9237068898?profile=originalBy David Amoruso

Joaquin “El Chapo” Guzman may be behind bars and on his way to an American prison cell, but that doesn’t mean that his Sinaloa drug cartel has stopped shipping narcotics into the United States. The DEA busted a Sinaloa-led drug trafficking operation in Buffalo, New York, which it called the largest drug ring ever dismantled in the area.

Seventeen defendants were charged yesterday with multiple drug offenses connected to their role in the Gil organization, named after its leader Jose Ruben Gil, who is nicknamed “The Mayor of Mexico.” He was helped by his right-hand man Herman E. Aguirre. Each defendant faces a mandatory minimum sentence of 20 years in prison.

According to the indictment, the group distributed thousands of kilograms of illegal narcotics, including heroin, fentanyl, and cocaine throughout the United States utilizing contacts and sources of supply from Mexico, California, and elsewhere for drug trafficking in Lockport, Niagara Falls, and Buffalo. Its leaders used numerous bank accounts at a financial institution to conceal and disguise the illicit proceeds.

“The Sinaloa Cartel’s reach from Mexico into U.S. cities is most evident in this investigation,” DEA Special Agent in Charge James J. Hunt stated. “The Gil Organization’s alleged trafficking turned the city of Buffalo into ground zero for fentanyl and heroin trafficking in New York state; fueling drug addiction, overdoses and violent crime. Through an unprecedented collaboration between law enforcement, DEA and our law enforcement partners we have successfully dismantled the organization that spanned from Mexico to Buffalo at all levels of operation.”

“This organization represents the largest drug trafficking organization ever dismantled in this District, responsible for distributing tons of heroin, cocaine, fentanyl and marijuana on the streets of Buffalo, Lockport and Niagara Falls,” said U.S. Attorney William Hochul. “The organization utilized front companies, deliverymen, and wholesalers to import and distribute the drugs in this area, and bookkeepers and money launderers to conceal the tens of millions of dollars sent from Buffalo back to the suppliers. Some intended user of these illegal drugs will potentially be alive tomorrow, thanks to the work done by law enforcement today.”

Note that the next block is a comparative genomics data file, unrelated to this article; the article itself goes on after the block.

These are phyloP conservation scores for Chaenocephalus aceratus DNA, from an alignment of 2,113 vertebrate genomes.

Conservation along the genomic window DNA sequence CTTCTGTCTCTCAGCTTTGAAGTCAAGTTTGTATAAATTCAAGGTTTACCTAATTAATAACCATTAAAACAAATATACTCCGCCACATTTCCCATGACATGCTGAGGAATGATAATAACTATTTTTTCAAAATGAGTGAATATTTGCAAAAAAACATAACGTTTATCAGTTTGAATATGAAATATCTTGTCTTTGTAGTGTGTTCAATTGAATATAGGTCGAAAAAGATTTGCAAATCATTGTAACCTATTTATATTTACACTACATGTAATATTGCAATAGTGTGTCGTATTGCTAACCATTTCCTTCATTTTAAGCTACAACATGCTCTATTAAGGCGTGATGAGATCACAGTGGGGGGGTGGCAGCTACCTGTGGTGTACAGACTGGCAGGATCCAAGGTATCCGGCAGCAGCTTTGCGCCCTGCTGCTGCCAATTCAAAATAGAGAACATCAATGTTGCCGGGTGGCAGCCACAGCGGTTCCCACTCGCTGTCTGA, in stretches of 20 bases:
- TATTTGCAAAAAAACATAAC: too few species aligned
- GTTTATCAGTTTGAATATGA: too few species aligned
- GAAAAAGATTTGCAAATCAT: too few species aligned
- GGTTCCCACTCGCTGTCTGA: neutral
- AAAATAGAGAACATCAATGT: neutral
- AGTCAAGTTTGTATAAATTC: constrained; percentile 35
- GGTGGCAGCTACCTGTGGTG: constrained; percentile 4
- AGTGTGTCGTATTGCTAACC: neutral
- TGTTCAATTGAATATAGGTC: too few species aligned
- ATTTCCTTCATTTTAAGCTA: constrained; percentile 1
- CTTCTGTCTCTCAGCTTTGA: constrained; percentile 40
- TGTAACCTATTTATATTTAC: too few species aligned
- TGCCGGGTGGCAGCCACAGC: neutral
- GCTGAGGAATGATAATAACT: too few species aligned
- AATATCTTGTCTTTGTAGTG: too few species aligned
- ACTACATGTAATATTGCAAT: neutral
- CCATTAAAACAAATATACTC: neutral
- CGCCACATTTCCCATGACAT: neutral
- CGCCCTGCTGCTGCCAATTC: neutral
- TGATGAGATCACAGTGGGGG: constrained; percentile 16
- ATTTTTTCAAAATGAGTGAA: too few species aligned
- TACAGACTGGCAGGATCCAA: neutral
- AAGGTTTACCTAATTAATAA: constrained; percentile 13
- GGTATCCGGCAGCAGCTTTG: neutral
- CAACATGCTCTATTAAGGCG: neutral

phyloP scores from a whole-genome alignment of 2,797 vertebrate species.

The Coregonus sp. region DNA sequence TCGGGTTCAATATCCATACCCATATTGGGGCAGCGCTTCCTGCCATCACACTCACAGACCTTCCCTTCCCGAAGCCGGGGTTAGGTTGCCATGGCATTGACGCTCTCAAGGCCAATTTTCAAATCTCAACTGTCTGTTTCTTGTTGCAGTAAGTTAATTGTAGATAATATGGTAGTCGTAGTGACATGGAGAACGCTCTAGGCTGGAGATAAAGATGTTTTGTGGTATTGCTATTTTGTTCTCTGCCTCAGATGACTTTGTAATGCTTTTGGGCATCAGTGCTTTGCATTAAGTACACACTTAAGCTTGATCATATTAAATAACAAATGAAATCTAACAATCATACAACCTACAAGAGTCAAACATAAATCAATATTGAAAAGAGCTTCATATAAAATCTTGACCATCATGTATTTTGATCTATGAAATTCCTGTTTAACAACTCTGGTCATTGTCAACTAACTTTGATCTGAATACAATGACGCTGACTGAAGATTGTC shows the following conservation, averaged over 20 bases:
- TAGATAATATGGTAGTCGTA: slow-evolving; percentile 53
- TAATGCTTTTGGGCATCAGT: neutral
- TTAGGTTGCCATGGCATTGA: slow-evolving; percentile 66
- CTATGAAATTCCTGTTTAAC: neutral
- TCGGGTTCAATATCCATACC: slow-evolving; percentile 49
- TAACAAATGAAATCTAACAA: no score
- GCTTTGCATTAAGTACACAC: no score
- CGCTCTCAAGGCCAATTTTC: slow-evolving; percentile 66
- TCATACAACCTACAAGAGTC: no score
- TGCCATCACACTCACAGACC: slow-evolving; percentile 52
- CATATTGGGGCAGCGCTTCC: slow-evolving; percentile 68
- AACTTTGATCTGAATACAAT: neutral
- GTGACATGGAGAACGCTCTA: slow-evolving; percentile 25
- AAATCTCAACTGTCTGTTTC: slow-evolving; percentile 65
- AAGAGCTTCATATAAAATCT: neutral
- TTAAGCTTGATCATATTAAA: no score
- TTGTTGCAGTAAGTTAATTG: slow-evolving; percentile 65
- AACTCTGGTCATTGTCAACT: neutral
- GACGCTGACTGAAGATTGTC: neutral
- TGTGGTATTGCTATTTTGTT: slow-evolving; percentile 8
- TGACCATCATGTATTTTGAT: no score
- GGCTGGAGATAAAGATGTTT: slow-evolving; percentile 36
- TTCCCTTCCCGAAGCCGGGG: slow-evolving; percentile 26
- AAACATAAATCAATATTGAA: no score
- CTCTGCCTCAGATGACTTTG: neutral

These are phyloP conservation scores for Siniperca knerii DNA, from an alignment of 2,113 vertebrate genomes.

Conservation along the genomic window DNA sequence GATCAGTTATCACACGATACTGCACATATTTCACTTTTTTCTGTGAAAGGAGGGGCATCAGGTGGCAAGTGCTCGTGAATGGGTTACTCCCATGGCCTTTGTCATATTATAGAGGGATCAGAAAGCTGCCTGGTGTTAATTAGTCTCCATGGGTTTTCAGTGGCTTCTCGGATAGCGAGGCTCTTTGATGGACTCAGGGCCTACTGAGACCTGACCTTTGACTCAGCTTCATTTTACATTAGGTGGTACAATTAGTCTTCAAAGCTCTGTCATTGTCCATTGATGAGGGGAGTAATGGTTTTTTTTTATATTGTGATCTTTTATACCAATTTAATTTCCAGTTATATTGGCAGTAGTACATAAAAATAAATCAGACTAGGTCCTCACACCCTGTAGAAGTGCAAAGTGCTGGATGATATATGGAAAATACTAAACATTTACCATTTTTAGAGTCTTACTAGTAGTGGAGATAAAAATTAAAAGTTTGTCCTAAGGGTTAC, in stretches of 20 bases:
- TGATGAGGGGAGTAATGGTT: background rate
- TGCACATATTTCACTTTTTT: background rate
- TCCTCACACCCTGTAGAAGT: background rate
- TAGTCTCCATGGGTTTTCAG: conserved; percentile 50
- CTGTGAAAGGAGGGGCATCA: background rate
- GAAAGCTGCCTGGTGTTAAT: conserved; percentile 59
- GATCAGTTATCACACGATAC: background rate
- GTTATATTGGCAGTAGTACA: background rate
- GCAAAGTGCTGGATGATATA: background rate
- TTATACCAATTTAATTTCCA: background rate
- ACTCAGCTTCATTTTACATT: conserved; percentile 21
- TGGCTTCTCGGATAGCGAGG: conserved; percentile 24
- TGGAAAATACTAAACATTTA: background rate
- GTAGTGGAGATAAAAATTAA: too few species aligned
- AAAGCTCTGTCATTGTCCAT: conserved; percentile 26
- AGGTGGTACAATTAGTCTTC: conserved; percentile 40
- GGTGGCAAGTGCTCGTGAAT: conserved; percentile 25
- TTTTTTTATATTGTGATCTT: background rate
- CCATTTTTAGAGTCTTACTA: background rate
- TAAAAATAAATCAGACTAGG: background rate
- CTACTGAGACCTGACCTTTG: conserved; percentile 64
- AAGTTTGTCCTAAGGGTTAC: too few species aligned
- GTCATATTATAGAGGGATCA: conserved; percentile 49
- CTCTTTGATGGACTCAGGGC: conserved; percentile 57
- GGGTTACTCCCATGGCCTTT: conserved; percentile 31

Prosecutors allege that members of the organization created fictitious front companies to disguise their drug shipments. Companies like Triton Foods, Inc., Fresh Choice Produce, and Corral Seafoods, LLC, made sure the dope stayed hidden beneath a thick, smelly layer or fish.

As well as an added layer of paper.

For instance, the defendants disguised kilogram quantities of heroin, fentanyl, and cocaine on pallets described on inventory and other documents as containing “Sea Cucumbers.” The pallets bearing the illegal narcotics were secreted in containers sealed with foam or spray insulation to avoid detection by law enforcement.

Despite all these smart maneuvers, authorities still managed to seize over $2,500,000 worth of illegal narcotics, including: 52.5 kilograms of cocaine; 17.5 kilograms of heroin; and 8.5 kilograms of fentanyl. Using standard dosage amounts, the seized drugs potentially represent over 1,500,000 “hits” of cocaine, and 2,700,000 “hits” of heroin.

The investigation further determined that between June 2013 and September 2015, the organization additionally distributed over 5,000 pounds of cocaine, heroin, fentanyl, and marijuana in the Western New York area. The indictment alleges that approximately $20 million was sent from Western New York banks to California in a one-year period of time.

$20 million dollars in one year. Not bad. But for the Sinaloa cartel it’s just another day at the office. A 2015 DEA report shows the cartel controls a majority of the drug flow into the United States. This bust was just one piece of a very big puzzle. It will take much more to win the war on drugs. Just like the arrest of the Sinaloa cartel’s top boss, “El Chapo” Guzman, also did nothing to stem the flow of narcotics.

Where there is a demand, there will be a supply. Take down one supplier, up pops the next one. The DEA realizes this and has said that the investigation into remaining members of the Gil organization continues.

And on and on it goes.

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